My pregnancy cravings have been pretty tame so far—kettle corn, Ben and Jerry’s Cherry Garcia, sweet gherkins, grapefruit. Some women confess much more outlandish obsessions (fried eggs with mint sauce, black olives on cheesecake) on various online forums, and many pregnant ladies want to nibble what wouldn’t normally count as food—stuff like laundry soap, matches, and, yes, dirt. In 2008, the website
The practice of eating dirt is called “geophagy,” and all sorts of people indulge in it. Mahatma Gandhi believed that eating clay was cleansing and advised his followers to partake. At El Santuario de Chimayo, a Catholic shrine in New Mexico, consuming sand is still part of a religious healing tradition.
And sometimes consuming dirt is simply a desperate bid for survival: even before last year’s devastating earthquake, impoverished Haitians sometimes baked and ate mud in the absence of other food.
But by far the best-known, and least-understood, devourers of dirt are women in the family way, particularly in sub-Saharan Africa, but also in the American South and elsewhere. Nobody knows precisely why so many pregnant women have a taste for dirt and mud, but scientists suspect that certain varieties of soil function like natural pre-natal vitamins, supplying missing nutrients such as copper or iron. Ingesting dirt might also soothe morning sickness and fortify the mother’s immune system.
Speaking of immune systems, it struck me as odd that pregnant women would crave a substance potentially crawling with bugs and bacteria—to protect our unborn children from infection and disease, we have heightened senses of smell and are notoriously picky about what we eat (while still managing to eat an astounding amount). But women apparently dig beneath the contaminated surface soil to harvest deeper, cleaner clays that are free of manure and parasites. And they may deliberately target healthful soils. In Africa, women seek out dirt from termite mounds, which is rich in calcium and could help build a baby’s bones in the second and third trimester.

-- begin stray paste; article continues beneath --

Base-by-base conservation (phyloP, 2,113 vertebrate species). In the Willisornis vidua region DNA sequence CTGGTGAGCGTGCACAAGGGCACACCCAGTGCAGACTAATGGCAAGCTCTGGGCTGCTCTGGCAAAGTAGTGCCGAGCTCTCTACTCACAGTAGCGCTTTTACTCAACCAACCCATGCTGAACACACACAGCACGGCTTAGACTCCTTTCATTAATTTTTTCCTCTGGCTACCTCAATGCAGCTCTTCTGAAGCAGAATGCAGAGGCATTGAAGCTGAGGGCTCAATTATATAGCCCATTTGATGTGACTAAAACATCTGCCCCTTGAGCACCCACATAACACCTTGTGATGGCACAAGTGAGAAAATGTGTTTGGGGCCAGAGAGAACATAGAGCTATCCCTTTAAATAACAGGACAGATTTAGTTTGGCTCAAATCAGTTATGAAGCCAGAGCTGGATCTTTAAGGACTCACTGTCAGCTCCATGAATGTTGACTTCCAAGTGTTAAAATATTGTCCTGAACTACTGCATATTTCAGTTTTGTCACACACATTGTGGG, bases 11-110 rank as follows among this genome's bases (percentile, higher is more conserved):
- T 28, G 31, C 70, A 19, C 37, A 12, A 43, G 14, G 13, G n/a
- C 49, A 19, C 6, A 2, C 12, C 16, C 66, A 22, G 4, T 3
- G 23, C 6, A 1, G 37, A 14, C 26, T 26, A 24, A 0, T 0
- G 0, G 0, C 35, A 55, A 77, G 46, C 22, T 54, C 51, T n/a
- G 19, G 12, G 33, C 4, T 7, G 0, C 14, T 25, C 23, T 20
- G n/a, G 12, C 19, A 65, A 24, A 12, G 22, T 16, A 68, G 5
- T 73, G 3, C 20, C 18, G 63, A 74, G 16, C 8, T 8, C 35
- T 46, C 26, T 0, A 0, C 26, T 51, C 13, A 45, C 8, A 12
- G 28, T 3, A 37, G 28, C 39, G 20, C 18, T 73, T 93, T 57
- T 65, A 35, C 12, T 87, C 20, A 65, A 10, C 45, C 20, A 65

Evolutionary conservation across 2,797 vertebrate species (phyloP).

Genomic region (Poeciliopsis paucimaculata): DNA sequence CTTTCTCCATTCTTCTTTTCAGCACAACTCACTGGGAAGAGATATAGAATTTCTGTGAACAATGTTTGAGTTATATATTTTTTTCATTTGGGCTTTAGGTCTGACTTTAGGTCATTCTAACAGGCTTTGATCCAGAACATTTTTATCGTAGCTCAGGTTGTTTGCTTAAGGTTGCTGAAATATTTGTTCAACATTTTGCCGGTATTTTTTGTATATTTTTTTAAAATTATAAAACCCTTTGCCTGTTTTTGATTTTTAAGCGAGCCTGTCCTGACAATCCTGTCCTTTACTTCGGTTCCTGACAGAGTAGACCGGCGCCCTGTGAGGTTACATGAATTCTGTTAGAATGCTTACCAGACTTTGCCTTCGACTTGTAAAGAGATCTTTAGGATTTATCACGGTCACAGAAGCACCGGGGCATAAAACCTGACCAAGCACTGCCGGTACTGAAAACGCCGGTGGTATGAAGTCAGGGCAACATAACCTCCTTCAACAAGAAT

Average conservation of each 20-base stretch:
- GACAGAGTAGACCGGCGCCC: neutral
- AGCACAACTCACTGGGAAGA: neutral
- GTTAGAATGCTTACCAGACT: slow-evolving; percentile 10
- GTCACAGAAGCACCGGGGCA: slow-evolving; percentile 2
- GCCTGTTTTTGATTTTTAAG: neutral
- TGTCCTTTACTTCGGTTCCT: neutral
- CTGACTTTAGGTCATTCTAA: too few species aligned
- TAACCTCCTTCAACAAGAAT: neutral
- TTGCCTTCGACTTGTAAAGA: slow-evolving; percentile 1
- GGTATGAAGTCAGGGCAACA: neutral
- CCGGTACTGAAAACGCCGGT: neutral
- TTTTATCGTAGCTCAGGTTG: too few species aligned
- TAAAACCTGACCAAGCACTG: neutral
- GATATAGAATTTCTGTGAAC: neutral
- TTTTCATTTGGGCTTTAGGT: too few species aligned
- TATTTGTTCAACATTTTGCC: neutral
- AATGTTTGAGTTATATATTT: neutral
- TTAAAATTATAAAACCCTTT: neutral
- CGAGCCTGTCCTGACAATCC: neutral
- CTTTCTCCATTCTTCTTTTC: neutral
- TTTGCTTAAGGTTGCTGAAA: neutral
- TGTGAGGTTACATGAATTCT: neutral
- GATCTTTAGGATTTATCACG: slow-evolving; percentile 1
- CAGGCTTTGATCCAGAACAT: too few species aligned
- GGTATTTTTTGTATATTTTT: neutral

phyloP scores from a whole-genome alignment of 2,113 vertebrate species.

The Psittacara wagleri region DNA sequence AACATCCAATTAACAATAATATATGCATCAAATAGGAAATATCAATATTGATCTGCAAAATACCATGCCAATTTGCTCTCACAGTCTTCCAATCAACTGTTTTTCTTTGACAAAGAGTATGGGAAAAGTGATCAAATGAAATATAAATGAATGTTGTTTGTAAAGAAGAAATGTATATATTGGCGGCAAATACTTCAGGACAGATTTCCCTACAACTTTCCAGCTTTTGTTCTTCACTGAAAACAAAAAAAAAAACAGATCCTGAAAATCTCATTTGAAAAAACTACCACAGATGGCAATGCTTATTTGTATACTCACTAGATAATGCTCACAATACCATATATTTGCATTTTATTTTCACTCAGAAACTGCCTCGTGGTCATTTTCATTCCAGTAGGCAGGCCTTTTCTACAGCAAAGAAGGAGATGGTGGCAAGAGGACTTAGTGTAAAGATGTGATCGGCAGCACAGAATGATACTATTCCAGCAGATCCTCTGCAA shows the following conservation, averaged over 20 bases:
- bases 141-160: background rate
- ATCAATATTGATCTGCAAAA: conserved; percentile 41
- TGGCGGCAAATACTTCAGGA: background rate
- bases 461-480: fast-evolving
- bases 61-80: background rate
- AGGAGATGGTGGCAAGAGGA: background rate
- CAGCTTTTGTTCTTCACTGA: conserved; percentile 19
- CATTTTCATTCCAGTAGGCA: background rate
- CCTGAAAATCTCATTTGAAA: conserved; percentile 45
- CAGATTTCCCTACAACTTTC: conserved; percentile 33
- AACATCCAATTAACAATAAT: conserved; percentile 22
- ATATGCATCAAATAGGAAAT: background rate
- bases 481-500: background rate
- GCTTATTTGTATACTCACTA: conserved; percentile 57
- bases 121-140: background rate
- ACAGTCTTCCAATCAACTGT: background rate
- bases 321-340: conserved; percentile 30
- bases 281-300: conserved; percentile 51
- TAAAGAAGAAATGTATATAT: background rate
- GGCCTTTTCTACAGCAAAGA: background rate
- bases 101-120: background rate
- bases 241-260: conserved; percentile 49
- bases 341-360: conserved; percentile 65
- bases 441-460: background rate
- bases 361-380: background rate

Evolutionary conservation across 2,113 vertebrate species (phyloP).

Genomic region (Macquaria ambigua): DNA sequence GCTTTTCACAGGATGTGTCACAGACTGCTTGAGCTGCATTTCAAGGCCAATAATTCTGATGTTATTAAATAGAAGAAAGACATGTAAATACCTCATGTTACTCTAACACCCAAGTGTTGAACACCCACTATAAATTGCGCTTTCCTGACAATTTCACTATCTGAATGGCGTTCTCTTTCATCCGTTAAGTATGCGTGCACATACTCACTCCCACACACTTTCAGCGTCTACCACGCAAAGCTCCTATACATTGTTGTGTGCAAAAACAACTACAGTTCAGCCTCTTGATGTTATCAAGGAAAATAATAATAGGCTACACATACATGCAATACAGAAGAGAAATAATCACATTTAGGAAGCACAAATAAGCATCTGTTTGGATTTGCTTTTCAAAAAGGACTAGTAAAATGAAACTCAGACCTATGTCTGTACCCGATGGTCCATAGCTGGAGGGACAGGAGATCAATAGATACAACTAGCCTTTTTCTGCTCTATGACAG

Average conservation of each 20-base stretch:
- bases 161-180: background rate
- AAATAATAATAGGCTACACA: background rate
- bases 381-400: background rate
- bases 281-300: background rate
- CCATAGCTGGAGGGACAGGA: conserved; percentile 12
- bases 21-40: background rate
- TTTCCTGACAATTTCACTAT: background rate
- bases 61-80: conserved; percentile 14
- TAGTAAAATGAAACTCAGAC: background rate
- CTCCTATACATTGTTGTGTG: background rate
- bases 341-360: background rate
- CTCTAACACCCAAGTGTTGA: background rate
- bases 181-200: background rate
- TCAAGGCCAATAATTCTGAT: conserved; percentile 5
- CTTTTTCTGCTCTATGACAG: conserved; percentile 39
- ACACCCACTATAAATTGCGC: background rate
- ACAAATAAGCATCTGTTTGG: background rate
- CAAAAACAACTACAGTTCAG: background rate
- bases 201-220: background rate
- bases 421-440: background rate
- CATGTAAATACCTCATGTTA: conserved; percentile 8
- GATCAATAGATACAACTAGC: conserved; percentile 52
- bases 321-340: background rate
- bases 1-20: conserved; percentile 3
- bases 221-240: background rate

In a piece last year in the Oxford American, Beth Ann Fennelly described the roots of geophagy in the United States. Slaves probably brought the practice from Africa to the southern plantations, where whites adopted it, too. (Fennelly claims her Alabama in-laws used to munch the clay mortar in their fireplace hearth.) Preferences vary by community: some like smooth white clay, and others coarser forms of dirt.
Once rampant, dirt-eating is less common in the modern South and is attached to powerful poverty-related stigmas. But baked mud nuggets are still sold in some convenience stores, Fennelly reports. She sampled some “Home Grown Georgia White Dirt” from Toomsboro, Georgia and compared the taste to “very stale Parmesan.”
And if anybody out there is in the throes of a craving, it’s apparently possible to order edible dirt online, through sites like www.clayremedies.com—although actually, they recommend that you drink it.
By Abigail Tucker